A meeting can lead to casual chatting, and then result in information being passed that is not part of any legal agreement. Why endanger the sale? Any important information -- care of the pool or your recommendations for lawn service -- can be presented after closing. The buyer does not need to know that you laid all the bathroom floor tiles yourself, that you added ceiling fans because the AC couldn't keep up, that someone died in the home, or that the neighborhood isn't what it used to be. 

You chose the wrong Realtor

When I recently sold a home, all the paperwork was being done online, using DocuSign. In one of the multi-page transmissions, a page was omitted by my agent. As a result, I unknowingly signed a document that was incomplete on my end. Because of my Realtor's mistake, I had to pay for unnecessary updates that I would never have agreed to.  

Choosing your listing agent is probably the most important decision you'll make in the whole selling process. You need an agent who is skilled in the latest technologies so she can work with your buyer smoothly, accurately, and professionally. You want one who understands your needs, budget, and schedule. An experienced one will know how to handle a difficult buyer, work well with the buyer's broker, understand the latest regulations, and be a clear, prompt communicator. It's a tall order! 

I've blogged about how to find a real estate agent who's perfect for you and your property. Avoid these pitfalls when choosing a listing agent.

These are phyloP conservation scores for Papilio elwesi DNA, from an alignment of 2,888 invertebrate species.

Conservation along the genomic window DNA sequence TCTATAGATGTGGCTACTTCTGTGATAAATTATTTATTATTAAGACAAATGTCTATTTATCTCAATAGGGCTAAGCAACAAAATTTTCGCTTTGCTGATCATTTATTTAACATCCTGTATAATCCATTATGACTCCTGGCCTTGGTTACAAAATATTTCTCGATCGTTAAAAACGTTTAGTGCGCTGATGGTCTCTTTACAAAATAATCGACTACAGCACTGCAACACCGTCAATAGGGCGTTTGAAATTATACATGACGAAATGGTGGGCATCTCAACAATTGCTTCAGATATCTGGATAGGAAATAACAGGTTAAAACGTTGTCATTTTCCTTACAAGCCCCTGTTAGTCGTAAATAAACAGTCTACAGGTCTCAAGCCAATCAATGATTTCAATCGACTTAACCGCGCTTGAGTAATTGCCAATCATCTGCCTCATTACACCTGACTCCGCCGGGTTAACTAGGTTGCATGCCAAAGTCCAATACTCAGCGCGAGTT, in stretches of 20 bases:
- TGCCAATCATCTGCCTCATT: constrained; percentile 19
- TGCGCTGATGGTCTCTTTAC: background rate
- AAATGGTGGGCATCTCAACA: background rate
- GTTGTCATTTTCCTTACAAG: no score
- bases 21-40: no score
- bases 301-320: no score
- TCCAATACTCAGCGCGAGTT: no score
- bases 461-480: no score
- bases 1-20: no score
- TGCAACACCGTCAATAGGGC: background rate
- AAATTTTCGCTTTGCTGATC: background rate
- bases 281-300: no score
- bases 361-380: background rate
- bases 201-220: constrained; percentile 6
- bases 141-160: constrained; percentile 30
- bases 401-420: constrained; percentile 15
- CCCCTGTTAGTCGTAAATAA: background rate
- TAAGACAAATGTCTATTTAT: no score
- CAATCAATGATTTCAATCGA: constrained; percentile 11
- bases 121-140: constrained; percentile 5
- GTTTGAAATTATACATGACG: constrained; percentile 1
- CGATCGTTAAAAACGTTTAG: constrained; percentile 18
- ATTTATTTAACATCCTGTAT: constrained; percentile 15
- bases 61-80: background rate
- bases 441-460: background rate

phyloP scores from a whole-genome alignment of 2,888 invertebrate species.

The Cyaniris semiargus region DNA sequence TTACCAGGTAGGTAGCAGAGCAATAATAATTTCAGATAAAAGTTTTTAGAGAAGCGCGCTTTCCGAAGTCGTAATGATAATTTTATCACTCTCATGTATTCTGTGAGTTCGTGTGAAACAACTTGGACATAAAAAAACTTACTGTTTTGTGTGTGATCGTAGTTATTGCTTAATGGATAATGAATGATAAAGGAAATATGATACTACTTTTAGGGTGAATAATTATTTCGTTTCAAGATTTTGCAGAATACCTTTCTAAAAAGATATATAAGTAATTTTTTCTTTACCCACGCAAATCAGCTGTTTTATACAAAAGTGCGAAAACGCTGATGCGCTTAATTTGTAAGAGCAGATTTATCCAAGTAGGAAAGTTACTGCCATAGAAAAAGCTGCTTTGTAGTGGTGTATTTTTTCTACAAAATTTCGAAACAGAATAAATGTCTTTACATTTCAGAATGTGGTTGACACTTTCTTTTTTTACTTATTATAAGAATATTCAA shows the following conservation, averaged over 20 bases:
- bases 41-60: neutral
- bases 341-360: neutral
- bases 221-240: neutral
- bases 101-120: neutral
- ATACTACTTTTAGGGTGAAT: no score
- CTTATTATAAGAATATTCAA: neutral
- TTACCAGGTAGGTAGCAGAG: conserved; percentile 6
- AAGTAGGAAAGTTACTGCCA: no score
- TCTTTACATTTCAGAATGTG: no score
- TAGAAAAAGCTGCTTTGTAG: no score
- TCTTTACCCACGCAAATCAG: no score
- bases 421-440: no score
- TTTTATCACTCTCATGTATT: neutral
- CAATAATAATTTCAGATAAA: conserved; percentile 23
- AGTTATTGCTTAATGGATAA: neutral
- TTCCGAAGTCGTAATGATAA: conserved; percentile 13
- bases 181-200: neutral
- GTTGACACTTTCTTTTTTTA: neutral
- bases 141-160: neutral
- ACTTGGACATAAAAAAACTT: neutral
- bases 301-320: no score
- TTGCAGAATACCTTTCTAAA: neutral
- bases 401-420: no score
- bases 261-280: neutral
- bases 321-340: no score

Home staging is what will distinguish you from others in your market. Photo: Bria Hammel

You won't negotiate 

There is almost always some back-and-forthing between when an offer is first presented and when final documents are signed by both parties. Terms, price, timing... it all has to be nailed down. 

Negotiation experts explain that the longer the ball stays in the air, the more time spent working out the details of a sale, the better the chance that the deal will go through to the satisfaction of both buyer and seller. Of course, this fact assumes that neither party is being obnoxiously demanding.

Be the good guy during negotiations. Let your Realtor go to bat for you. Show data like a home inspection or appraisal or comparables or receipts to defend your position. Read what I've blogged about the nine ways to have a successful home sale negotiation.

You didn't spring for a home inspection